Eliminating outside lobbyists will save $27,000 a year and bring the turnpike authority’s lobbying policies into line with similar agencies, said spokesman Scott Tompkins. More changes are on the way.
The decision by Peter Mills, interim turnpike director, in consultation with the turnpike board follows back-to-back decisions late last week to eliminate the annual employee recognition banquet and tens of thousands of dollars in annual donations to outside organizations.
“Those were all expenses that were deemed to be inappropriate or unnecessary,” Tompkins said.
More changes are expected in the coming weeks as the turnpike re-examines operations in light of a report by the Office of Program Evaluation and Government Accountability, or OPEGA, he said.
OPEGA’s disclosure that the turnpike board gave away $157,000 in gift cards from high-end hotels and restaurants and couldn’t account for the expenditures led to a firestorm of controversy. OPEGA also identified at least $454,000 in additional sponsorships and donations during a five-year period.
Criticism of turnpike spending led to the resignation of Paul Violette, longtime executive director of the Maine Turnpike Authority , and subpoenas by the Legislature’s Governmental and Oversight Committee.
Former state Sen. Peter Mills was brought in to serve as interim executive director and the turnpike hired as a consultant Roger Mallar, former transportation commissioner under three administrations. Mallar and Mills are working with the board on a top-to-bottom review of operations.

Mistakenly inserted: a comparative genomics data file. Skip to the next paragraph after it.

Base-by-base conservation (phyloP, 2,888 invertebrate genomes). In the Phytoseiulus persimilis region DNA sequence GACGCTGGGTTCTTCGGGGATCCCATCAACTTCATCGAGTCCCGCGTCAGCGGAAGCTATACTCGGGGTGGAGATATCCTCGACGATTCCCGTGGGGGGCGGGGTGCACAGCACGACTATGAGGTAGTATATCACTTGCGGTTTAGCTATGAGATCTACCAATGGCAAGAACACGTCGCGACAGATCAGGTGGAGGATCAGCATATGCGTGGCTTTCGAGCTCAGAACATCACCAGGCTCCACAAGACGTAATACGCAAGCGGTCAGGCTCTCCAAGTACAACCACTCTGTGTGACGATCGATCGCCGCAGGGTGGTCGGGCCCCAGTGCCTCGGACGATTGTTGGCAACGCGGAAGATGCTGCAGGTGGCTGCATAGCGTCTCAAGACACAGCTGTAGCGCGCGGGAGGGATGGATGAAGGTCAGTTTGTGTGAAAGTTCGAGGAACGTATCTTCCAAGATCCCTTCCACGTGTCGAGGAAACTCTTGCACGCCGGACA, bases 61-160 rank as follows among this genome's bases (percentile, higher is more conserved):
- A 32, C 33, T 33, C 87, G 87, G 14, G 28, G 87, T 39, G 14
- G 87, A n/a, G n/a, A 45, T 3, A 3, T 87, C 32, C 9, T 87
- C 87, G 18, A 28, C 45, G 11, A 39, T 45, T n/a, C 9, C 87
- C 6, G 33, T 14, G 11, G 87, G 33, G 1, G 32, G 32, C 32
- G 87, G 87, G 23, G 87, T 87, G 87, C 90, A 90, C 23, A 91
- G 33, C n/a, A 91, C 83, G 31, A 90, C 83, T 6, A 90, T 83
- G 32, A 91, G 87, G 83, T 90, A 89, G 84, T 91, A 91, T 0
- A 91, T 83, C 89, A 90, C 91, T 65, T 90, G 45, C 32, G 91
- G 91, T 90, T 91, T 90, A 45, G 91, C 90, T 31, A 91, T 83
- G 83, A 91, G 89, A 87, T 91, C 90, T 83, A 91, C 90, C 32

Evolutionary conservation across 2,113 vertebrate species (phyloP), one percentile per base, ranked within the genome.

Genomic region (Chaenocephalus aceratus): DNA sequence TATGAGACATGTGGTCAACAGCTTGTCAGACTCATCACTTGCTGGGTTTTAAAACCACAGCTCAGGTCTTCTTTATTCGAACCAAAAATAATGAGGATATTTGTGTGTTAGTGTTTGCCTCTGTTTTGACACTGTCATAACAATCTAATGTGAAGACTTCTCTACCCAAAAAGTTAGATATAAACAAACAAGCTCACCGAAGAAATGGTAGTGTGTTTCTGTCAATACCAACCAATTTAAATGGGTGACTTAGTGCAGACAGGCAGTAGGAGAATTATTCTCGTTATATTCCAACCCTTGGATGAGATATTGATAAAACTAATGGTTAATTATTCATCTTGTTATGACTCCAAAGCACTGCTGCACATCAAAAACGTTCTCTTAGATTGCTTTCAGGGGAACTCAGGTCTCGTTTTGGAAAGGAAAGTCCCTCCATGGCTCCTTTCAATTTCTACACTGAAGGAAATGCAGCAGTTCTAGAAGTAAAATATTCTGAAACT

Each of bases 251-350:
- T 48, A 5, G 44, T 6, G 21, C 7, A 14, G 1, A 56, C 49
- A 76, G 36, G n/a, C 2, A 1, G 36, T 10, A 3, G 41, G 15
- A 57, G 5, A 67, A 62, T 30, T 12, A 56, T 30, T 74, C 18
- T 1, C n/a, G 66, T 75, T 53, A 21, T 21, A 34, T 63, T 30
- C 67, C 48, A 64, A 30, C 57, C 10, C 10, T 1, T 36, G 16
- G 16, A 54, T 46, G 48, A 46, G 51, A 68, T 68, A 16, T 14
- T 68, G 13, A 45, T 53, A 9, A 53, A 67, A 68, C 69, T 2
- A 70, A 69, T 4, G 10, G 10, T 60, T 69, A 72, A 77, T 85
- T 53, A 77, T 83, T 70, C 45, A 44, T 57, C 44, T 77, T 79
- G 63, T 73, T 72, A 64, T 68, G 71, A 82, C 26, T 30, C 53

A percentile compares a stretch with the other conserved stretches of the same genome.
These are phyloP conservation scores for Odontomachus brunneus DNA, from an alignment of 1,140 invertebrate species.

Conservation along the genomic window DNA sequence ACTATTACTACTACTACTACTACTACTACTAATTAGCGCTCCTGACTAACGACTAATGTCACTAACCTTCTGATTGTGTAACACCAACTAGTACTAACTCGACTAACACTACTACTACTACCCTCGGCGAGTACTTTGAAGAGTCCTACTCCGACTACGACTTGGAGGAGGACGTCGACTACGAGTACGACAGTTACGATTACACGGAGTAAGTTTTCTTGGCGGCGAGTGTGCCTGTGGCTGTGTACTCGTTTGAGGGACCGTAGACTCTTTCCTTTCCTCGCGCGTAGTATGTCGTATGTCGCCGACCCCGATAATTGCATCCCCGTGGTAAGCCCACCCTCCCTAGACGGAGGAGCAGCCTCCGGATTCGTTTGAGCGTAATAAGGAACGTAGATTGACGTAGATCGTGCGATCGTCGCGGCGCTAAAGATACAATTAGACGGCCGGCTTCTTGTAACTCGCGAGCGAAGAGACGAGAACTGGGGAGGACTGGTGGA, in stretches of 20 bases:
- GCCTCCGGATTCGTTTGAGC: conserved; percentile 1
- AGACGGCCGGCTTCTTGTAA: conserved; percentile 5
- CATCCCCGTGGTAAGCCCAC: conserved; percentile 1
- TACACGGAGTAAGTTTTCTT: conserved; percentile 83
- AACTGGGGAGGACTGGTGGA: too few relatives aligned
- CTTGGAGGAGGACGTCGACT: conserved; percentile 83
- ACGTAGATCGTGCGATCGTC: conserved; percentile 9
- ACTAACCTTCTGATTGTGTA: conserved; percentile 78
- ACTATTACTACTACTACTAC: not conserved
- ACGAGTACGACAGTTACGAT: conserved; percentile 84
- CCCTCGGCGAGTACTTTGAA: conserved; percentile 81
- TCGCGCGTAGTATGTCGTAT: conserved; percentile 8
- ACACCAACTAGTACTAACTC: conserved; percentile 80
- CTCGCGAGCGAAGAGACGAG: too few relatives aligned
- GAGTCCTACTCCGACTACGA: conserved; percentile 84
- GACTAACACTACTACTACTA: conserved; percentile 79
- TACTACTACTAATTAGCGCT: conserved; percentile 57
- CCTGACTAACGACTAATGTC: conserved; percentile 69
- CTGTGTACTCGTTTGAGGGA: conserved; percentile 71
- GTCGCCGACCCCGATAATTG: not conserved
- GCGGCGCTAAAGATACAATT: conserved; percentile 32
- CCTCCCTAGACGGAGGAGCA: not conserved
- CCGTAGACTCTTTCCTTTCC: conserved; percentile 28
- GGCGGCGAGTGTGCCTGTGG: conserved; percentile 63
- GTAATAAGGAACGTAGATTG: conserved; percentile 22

Among other changes, the turnpike authority last week agreed to separate project management and engineering contracts instead of using the same firm for both. The turnpike now will handle project management in house and will put engineering contracts out for competitive bid.
Regarding lobbyists, the turnpike came under fire for its practice of hiring outsiders to lobby lawmakers and policymakers, activities that now will be handled by turnpike staff, Tompkins said.
But Tompkins said OPEGA overstated the amount of money spent on lobbying by the turnpike. OPEGA said the lobbying figure was $577,237 during the five-year period it examined, but the figure was actually $133,689, Tompkins said. The remainder was related to other costs such as consulting and legal fees, he said.
Mills said swift action is sending a message. “It’s another clear signal the Maine Turnpike Authority Board is committed to bringing more transparency and accountability to the agency,” he said in a statement.